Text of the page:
A hilarious piece (albeit dated) from the always funny Andy Borrowitz, about the “crazed competition for admission” to the top schools, which is even more relevant today.
“Degrees of Matriculation” from the NY Times’ Op-Ed.
The Pirate Bay, the hugely popular BitTorrent tracker site based out of Sweden (effectively, the world’s largest file sharing site), is planning to “send out some small drones” to float servers “some kilometers up in the air”, in an attempt to avoid jurisdiction over copyright infringement and to evade law enforcement on land.
Their idea involves sending unmanned Low Orbit Server Stations (LOSS) into airspace miles above ground, aided by the growing availability of cheap radio equipment and tiny computers. These floating servers will be connected to via radio transmitters at potential speeds of (according to The Pirate Bay) 100Mbps per node up to 50km away. Moreover, for law enforcers planning to crackdown, the servers “will have to be shut down with aeroplanes in order to shut down the system. A real act of war.”
As a Business Insider article points out, the well-hidden servers,whose locations are known only to the site’s administrators, may end up violating air traffic rules and be easily brought down by the militaries’ own Unmanned Aerial Vehicles (UAVs), the technical name for ‘drones’. The premature/ unrealistic plans are, nonetheless, an indication of the direction the technology of cyber piracy is taking. Soon, as The Pirate Bay puts it, “when time comes we will host in all parts of the galaxy, being true to our slogan of being the galaxy’s most resilient system.”
Below is an endearing piece from the Bengali American author Jhumpa Lahiri. It is at once a celebration of the enchantment of sentences, which are but words in harmonious array, and an introspective narrative. I would recommend reading the comments section as well, where contrasting views are expressed.
“My Life’s Sentences” from The NY Times Opinion Pages.
Apple Inc (AAPL) shares have hit an all-time high of $600.01/ share (before closing for the day at $585.56/ share), giving the company a $545 billion valuation, making it the largest company in the world in terms of market capitalization. This happened right after the first batch of “the new iPad” was sold in Australia (from telecom company Telstra’s stores); soon to be followed by sales in Japan, Germany and the US, from retailers like WalMart, Best Buy & Radio Shack apart from Apple’s own Apple Stores.
The company shares reached $500/ share only a month back and the share price has jumped 44% this year alone.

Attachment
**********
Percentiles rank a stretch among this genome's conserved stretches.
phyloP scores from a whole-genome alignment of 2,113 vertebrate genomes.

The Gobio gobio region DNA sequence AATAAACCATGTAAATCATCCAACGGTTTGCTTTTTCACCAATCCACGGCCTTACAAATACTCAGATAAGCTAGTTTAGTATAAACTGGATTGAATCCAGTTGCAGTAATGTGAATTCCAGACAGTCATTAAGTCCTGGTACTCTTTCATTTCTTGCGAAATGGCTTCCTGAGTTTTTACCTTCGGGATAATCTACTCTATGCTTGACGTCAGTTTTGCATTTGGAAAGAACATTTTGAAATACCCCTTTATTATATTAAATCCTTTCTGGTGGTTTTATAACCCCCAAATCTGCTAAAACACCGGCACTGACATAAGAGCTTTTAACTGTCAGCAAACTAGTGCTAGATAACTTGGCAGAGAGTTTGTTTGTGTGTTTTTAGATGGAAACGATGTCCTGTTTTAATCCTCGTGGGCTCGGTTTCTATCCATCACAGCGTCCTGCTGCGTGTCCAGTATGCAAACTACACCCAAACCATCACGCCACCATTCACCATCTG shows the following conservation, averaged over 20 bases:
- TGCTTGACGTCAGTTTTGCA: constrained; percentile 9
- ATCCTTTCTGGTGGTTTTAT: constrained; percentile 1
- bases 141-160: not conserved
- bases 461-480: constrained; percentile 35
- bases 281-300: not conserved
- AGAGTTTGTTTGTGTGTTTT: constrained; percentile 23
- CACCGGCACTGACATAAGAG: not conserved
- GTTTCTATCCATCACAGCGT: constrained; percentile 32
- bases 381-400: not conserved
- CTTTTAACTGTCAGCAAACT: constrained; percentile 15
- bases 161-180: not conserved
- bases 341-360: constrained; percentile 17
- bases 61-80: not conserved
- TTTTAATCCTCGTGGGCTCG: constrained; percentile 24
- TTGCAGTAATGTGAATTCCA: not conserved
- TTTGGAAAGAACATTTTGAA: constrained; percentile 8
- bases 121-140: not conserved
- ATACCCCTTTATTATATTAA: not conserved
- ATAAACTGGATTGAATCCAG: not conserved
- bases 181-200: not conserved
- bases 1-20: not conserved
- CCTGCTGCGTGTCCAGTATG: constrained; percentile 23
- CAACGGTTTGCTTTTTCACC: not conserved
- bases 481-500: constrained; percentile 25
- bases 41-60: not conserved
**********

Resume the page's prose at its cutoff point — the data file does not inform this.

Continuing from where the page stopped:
Apple could be valued even higher, according to Morgan Stanley Analyst Ms. Kathryn Huberty, who revised her target price from $515 to $720, predicting that the company would go to $960 (or higher) on a $80 Earnings Per Share (EPS) in 2013. This is based on a Price-Earning Ratio (P/E) of 12, which is at the lower end of Apple’s historical forward P/E (currently at approx. 17). Morgan Stanley is not the only firm revising their prices upwards, earlier Piper Jaffray and recently Oppenheimer & UBS also have revised their target prices for AAPL. I am sure, others institutions will soon follow suit. IF Ms. Huberty’s price predictions for 2013 come true, that would give Apple Inc. a market valuation to the tune of a mythical $1 trillion!
Wall Street is in a whirlwind after disgruntled Goldman Sachs executive, Greg Smith, tendered his resignation via the op-ed pages of the New York Times, and in the process, publicly blasted Goldman for betraying its historic culture and putting profits ahead of client interests.
Mr. Smith described himself as an executive director and head of Goldman’s US equity derivatives business in Europe, the Middle East and Africa. According to him, ” the interests of the client continue to be sidelined in the way the firm operates and thinks about making money.” He further adds, “Goldman Sachs today has become too much about shortcuts and not enough about achievement.”
Goldman Sachs wasted no time in rejecting Mr. Smith’s claims. “We disagree with the views expressed, which we don’t think reflect the way we run our business,” a Goldman spokeswoman said. She added, “in our view, we will only be successful if our clients are successful. This fundamental truth lies at the heart of how we conduct ourselves.” Moreover, Mr. Smith’s position was identified as vice president, a relatively junior position held by thousands of Goldman employees around the world.
It has been five months since Steve Jobs passed away (February 24, 1955 – October 5, 2011). While the world has moved on from mourning the passage of the maven, not a day passes that some blog, some tech site does not reference his contributions. This will persist for a long time to come – such was the gift, the genius of Jobs.
In an amazing coincidence, I was in the US, in fact, very close to Infinite Loop, Cupertino, California – the HQ of Apple Inc., when news broke of his passing, and had come out of an Apple Store less than an hour back. As a latecomer to the world of iPods, iPhones, Macs, OS X and Apple in general, I was nonetheless swept away by the marvel of Job’s creations, his farsightedness and above all, his boldness in defining what the user experience could be. His death came as a shock in slow motion, increasing in intensity, rather than diminishing.
My answer, “Never”.
It is the same answer I would give to the question, “Will the world ever stop celebrating the life, times and works of Steve Jobs?”